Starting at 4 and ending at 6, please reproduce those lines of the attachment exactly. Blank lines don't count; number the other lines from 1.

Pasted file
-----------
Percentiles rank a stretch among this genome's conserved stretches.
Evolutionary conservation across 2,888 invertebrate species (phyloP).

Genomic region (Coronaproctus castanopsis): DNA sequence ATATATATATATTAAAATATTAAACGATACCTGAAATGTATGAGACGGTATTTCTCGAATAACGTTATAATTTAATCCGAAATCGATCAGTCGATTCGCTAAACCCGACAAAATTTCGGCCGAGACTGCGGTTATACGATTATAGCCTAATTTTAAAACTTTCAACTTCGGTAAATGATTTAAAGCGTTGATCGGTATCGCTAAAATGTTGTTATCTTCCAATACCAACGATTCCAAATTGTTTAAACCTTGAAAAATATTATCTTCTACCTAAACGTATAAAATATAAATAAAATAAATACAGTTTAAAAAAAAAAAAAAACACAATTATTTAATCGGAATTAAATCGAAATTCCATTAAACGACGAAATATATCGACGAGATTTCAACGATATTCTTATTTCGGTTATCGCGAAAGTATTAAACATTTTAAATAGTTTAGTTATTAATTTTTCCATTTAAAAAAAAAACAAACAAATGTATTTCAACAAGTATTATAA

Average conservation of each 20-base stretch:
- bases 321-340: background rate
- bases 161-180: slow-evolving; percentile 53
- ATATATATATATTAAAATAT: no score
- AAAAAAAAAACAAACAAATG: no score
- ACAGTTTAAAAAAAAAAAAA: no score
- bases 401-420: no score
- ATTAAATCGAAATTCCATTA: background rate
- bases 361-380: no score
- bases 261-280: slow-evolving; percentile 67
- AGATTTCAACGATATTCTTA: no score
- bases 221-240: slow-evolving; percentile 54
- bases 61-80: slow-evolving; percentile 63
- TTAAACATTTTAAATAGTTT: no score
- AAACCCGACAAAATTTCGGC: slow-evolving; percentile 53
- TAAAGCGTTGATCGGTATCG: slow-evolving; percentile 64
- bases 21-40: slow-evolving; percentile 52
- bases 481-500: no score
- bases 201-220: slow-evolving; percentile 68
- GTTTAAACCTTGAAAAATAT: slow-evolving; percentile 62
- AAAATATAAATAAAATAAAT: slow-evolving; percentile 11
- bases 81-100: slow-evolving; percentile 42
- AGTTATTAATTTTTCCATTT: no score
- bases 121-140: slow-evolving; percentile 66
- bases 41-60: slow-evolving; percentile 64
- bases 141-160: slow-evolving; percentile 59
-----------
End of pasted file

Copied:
Average conservation of each 20-base stretch:
- bases 321-340: background rate
- bases 161-180: slow-evolving; percentile 53